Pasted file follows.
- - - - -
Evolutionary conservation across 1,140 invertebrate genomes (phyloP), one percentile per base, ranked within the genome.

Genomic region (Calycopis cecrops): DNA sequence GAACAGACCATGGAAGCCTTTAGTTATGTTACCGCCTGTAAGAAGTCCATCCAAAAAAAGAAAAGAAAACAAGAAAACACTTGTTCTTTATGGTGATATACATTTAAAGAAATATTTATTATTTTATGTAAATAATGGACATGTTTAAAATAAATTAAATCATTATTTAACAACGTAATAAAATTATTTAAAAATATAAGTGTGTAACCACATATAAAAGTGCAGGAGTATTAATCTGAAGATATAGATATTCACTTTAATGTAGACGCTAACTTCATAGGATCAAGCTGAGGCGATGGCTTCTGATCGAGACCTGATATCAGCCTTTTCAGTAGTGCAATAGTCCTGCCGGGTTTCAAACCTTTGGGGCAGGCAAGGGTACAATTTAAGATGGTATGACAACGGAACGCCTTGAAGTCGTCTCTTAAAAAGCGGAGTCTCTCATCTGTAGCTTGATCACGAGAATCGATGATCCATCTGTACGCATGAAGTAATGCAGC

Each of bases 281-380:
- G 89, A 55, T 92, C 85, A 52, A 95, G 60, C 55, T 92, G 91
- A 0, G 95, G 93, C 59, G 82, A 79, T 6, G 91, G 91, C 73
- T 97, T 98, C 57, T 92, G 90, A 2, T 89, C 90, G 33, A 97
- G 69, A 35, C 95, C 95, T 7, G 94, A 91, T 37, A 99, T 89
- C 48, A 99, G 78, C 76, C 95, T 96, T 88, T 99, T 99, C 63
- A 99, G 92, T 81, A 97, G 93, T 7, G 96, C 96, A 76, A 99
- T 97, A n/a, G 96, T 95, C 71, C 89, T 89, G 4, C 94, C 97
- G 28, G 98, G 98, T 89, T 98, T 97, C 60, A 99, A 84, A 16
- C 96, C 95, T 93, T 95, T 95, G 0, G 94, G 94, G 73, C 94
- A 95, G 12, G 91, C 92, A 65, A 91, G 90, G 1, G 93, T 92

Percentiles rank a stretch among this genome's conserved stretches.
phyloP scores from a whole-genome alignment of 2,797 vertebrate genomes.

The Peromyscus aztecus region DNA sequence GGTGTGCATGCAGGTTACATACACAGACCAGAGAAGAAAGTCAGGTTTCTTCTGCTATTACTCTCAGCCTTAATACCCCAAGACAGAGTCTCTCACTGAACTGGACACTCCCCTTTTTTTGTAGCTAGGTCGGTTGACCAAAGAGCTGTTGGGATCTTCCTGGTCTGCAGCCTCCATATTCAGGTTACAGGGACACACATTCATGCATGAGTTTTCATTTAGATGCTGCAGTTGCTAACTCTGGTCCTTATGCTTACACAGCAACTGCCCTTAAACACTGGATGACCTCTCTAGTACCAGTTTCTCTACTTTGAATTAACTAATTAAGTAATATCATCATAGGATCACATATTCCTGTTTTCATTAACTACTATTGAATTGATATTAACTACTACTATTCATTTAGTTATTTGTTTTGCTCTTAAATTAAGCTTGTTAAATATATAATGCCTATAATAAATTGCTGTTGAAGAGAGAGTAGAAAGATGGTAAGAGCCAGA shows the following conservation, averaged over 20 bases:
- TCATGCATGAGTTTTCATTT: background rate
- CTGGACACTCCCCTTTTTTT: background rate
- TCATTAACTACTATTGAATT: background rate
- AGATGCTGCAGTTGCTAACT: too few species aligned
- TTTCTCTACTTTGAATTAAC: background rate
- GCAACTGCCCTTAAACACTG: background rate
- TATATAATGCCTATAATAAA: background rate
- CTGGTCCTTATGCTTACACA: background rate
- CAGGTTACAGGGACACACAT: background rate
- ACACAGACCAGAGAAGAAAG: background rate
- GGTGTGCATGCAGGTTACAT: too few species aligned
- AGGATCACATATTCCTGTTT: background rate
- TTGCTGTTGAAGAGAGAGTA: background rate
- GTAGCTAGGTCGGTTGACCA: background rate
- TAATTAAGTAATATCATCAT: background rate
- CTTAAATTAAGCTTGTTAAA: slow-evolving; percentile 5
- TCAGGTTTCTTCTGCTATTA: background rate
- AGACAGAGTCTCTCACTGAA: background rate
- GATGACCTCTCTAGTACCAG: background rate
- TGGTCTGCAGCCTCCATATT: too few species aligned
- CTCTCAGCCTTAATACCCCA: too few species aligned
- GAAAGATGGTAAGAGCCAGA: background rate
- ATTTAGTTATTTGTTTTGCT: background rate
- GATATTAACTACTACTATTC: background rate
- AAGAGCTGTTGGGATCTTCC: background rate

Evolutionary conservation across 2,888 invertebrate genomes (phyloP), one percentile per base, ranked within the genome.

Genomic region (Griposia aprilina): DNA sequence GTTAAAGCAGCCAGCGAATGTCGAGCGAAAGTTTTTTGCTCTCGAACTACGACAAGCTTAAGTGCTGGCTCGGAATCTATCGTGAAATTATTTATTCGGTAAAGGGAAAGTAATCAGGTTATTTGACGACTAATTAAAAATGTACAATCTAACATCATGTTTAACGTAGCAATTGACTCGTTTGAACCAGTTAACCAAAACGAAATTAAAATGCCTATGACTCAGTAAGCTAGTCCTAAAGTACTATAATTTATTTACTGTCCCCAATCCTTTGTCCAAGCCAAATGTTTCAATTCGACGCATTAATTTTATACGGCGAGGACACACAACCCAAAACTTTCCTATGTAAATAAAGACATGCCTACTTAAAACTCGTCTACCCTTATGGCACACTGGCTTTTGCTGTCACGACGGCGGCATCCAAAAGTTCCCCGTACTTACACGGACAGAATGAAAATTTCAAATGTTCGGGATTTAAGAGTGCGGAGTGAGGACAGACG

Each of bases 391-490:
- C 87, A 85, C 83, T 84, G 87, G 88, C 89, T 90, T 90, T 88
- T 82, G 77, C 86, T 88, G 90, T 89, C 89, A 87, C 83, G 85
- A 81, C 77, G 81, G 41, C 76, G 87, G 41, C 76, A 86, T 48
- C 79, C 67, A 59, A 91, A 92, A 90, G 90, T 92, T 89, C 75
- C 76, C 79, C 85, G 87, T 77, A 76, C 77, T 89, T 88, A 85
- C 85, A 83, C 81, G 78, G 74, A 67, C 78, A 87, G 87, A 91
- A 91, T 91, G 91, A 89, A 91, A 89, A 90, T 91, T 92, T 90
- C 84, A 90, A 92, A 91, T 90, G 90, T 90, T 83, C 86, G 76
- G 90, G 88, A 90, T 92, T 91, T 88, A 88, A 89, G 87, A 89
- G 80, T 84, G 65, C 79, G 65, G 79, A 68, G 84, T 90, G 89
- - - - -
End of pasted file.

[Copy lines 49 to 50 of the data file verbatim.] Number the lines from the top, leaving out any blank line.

- C 76, C 79, C 85, G 87, T 77, A 76, C 77, T 89, T 88, A 85
- C 85, A 83, C 81, G 78, G 74, A 67, C 78, A 87, G 87, A 91